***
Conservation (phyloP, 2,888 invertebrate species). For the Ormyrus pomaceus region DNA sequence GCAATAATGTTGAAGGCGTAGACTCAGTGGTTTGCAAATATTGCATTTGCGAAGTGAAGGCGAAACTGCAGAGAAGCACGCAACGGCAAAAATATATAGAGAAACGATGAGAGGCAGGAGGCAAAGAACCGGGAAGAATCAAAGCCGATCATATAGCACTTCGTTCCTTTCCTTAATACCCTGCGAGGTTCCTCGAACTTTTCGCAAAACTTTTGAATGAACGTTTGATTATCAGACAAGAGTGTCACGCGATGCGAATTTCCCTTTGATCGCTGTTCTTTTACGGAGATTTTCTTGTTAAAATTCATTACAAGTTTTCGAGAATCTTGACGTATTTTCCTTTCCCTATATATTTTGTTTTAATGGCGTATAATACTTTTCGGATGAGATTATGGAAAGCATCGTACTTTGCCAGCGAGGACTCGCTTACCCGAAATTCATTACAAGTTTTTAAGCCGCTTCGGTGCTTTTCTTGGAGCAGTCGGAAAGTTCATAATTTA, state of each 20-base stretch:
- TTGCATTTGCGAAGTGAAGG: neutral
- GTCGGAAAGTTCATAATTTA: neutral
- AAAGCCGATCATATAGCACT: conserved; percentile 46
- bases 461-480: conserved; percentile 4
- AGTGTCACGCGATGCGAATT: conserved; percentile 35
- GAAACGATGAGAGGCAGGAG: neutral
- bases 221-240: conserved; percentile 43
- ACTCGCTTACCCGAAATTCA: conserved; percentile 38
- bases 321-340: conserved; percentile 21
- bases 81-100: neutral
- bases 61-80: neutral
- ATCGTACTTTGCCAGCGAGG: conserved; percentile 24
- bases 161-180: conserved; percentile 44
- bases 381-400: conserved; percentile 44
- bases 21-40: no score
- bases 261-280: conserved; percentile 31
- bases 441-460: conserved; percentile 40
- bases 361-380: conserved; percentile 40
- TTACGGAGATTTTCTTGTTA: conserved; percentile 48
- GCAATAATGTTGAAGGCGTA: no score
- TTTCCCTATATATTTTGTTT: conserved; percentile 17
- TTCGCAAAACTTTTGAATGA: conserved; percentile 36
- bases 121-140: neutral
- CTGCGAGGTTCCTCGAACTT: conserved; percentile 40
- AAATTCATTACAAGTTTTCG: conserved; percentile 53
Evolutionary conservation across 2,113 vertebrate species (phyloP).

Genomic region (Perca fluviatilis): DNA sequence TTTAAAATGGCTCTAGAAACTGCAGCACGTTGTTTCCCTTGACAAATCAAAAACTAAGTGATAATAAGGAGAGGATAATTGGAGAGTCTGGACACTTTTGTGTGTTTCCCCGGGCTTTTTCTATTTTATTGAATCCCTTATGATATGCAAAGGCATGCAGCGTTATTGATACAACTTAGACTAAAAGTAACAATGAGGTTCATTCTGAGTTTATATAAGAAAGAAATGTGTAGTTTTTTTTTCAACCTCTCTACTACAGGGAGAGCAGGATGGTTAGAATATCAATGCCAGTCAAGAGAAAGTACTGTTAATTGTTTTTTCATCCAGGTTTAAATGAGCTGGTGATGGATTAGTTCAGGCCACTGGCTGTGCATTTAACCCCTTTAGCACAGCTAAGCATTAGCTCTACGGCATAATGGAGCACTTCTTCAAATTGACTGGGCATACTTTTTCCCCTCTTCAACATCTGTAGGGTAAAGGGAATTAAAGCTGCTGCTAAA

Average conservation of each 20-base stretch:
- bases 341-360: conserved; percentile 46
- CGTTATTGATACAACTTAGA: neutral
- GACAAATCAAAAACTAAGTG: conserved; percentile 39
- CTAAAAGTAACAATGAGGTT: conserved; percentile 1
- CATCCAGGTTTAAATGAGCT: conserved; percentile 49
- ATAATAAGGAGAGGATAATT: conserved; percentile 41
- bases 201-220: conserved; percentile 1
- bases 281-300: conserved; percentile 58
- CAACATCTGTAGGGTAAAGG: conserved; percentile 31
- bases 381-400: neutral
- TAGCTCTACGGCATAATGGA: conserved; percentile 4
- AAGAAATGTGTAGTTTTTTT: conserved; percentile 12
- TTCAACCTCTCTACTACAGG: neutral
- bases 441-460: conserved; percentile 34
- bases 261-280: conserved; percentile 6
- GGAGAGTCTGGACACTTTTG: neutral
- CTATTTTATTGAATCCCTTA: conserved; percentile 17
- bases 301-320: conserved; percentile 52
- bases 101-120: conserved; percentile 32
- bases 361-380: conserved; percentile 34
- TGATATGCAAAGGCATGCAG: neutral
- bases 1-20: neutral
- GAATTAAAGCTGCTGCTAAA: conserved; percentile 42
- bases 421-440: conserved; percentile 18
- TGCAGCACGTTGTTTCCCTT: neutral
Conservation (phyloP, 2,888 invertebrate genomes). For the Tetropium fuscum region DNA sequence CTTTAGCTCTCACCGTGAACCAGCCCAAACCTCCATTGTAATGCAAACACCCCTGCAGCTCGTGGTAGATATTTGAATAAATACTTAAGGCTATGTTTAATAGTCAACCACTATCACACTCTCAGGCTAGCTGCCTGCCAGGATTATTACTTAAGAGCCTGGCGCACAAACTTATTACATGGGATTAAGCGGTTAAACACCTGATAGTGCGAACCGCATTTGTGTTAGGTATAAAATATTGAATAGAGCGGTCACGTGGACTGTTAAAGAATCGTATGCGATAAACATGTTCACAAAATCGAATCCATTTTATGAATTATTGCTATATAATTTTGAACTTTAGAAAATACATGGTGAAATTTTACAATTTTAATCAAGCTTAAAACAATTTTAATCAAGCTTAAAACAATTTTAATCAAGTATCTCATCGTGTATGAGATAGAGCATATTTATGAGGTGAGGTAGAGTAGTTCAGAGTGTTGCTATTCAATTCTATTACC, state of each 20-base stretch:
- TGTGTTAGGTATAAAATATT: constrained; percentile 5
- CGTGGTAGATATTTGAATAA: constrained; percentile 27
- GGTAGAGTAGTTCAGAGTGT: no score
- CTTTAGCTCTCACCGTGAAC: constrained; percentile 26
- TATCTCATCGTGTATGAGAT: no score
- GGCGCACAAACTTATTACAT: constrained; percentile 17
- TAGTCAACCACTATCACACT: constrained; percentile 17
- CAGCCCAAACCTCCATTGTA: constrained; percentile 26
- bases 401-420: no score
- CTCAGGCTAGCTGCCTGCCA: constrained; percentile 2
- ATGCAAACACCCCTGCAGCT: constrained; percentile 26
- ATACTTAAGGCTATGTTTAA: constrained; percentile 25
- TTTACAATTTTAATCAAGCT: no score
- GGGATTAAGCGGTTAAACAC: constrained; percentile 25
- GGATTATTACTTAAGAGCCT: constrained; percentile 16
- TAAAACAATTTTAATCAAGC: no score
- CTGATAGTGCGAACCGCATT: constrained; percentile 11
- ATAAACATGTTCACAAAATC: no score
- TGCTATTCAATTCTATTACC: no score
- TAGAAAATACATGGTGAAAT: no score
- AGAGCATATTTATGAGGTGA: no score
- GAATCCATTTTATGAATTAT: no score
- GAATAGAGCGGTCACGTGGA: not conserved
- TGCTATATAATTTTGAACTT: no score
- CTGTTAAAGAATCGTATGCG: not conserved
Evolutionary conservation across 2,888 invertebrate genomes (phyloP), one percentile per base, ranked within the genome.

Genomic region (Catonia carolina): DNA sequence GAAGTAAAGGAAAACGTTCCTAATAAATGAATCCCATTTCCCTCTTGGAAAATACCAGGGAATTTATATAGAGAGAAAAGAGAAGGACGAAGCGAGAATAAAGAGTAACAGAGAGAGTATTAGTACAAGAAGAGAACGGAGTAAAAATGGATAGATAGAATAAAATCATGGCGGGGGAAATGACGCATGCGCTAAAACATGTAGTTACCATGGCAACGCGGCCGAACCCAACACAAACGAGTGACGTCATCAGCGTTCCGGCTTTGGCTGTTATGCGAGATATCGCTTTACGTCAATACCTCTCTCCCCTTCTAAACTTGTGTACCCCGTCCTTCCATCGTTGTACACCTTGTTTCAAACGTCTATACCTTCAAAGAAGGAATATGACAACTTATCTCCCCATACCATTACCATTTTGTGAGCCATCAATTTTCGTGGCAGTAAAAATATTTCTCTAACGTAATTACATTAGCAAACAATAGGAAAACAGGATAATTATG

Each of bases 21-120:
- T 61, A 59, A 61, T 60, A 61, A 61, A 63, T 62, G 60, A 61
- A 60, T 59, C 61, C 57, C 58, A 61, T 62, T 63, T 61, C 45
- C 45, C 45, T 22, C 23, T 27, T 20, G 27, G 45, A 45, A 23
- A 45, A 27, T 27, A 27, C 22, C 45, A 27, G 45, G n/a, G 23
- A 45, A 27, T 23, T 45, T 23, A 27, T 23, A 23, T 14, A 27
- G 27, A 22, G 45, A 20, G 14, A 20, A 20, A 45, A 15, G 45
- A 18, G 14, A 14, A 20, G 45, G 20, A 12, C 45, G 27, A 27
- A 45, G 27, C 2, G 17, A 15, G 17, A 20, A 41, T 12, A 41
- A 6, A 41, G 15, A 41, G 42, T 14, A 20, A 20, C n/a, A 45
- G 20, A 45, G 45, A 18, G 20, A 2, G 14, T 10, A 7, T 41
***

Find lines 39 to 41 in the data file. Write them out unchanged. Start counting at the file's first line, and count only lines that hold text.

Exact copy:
- bases 381-400: neutral
- TAGCTCTACGGCATAATGGA: conserved; percentile 4
- AAGAAATGTGTAGTTTTTTT: conserved; percentile 12